Don’t scold your child or make them feel like they’re doing something wrong. Instead, talk to them and try to understand what they’re feeling. Ask them why they’re feeling down and why they don’t feel like going outside in the sun. Allow your child the opportunity to open up – they might feel bad for not enjoying the warm weather, but feel ashamed to admit it for fear that they might be judged or misunderstood. Let them know that feeling this way is perfectly normal, and that they don’t have anything to be ashamed of. 

If your child doesn’t want to open up to you and you can’t figure out if they’re suffering from SAD or something more serious, don’t hesitate to reach out to a professional. Feel free to contact the Da Vinci Collaborative team, and get an expert opinion. 

How to help your child overcome Seasonal Affective Disorder in summer

If you’ve established that your child is struggling with seasonal affective disorder, offer alternatives for them to spend their time and make the best of the summer days, despite this affliction. If they don’t want to go outside, provide entertainment at home. Organize cookouts and let them participate, go for a movie marathon, provide books and magazines for them to read, and encourage other indoor activities to help them relax. 

Playing video games is also an option, but be careful to not allow it to become addictive and cause your child to isolate even more. Try to plan a family hike on the weekends, somewhere cooler, where your child can relax and unwind and get some much-needed exercise. Encourage them to exercise, whether it’s simply dancing around the house or doing some stretching – it will help them sleep better. The long exposure to daylight during summer can trigger sleep issues, while the heat might make it difficult to get proper rest.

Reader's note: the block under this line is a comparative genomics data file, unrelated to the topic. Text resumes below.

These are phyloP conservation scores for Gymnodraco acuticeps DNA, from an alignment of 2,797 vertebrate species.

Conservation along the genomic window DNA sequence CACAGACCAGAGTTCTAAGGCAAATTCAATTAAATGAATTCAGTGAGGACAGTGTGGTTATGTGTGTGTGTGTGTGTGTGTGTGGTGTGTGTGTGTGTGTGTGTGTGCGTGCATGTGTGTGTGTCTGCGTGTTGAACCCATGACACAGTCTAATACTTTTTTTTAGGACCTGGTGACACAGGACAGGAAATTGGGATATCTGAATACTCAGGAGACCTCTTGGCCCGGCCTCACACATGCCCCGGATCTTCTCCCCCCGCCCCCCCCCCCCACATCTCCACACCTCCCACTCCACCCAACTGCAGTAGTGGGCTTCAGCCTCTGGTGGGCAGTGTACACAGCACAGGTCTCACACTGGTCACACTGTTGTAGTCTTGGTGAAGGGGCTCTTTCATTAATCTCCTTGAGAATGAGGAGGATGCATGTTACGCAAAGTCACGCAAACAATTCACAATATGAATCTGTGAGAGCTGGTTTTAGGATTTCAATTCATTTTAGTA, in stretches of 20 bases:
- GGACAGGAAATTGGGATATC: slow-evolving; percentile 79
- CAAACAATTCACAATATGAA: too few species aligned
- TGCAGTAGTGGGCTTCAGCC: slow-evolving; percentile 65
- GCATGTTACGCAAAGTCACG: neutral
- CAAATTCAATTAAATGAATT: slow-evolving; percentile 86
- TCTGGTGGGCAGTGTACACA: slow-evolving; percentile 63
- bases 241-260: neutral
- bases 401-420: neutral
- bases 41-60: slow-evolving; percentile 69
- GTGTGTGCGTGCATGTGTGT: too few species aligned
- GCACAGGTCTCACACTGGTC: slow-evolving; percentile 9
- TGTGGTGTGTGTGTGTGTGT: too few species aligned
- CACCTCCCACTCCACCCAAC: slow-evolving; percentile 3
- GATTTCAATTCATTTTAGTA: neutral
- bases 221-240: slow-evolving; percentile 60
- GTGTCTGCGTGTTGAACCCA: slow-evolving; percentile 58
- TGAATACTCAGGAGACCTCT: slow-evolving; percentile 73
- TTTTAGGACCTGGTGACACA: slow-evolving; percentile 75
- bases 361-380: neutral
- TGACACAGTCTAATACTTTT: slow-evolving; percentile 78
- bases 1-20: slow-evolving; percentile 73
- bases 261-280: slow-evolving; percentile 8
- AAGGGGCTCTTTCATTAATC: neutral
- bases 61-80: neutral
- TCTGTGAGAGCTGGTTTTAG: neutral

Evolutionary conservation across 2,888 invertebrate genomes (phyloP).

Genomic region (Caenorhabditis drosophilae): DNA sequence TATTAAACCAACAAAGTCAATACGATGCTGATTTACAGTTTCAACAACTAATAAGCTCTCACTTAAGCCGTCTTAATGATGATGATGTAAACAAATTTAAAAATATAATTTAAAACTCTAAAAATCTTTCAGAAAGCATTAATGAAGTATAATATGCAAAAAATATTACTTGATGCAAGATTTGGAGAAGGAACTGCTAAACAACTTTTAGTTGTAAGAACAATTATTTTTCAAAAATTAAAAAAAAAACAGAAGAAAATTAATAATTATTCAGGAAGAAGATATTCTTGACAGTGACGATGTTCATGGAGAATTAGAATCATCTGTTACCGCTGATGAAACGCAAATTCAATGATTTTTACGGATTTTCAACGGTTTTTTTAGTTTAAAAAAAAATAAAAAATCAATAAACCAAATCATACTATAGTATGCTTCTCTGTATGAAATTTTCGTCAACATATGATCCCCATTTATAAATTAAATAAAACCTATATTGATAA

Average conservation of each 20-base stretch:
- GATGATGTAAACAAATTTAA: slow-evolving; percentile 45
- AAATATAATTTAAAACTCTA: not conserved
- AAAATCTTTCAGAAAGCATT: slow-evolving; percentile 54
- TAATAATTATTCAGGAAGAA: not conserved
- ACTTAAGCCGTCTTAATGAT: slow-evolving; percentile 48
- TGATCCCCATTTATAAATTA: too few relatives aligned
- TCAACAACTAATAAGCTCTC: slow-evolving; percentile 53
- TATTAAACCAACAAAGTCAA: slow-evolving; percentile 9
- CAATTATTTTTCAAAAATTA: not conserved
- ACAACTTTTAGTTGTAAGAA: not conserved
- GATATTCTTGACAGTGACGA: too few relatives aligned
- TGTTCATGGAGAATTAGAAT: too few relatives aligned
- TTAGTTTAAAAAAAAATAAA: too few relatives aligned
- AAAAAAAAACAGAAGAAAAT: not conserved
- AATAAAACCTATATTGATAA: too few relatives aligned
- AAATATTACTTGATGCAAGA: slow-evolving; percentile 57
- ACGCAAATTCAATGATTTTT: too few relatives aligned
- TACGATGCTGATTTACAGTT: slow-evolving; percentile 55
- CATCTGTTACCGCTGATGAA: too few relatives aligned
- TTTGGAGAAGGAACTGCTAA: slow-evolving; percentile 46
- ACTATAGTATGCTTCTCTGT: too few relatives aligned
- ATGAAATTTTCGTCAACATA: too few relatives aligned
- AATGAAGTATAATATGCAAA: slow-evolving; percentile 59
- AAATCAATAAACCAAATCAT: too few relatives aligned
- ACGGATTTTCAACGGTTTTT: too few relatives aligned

The most important thing is to show your child that there are other ways to enjoy summer, that might not all involve being outside in the scorching sun. Also make sure that your child is aware that people are different, and explain to them that it’s perfectly normal to prefer cooler weather. Don’t force them to do anything that they don’t want – instead offer alternatives and hobbies to keep them occupied and entertained. 

It’s also important to make sure your child has a healthy diet and gets good sleep. Use air conditioning if you can, to maintain a cool temperature – this will decrease anxiety and heat stress and ease your child into sleep. Close the blinds during the day and make the best of the early morning and late evening hours to go outside, take walks, and get some exercise in.

Seasonal affective disorder can also lead to the much-dreaded FOMO, or fear of missing out, which many people experience during summer, when it seems like everyone else is having the time of their lives. Talk to your child and reassure them that things aren’t always what they seem, and that it’s perfectly fine to ‘miss out’ on certain activities and prefer doing something else. 

If you suspect your child might be suffering from seasonal affective disorder and are not sure how you can help, feel free to reach out to us at Da Vinci Collaborative, and we’ll figure it out together!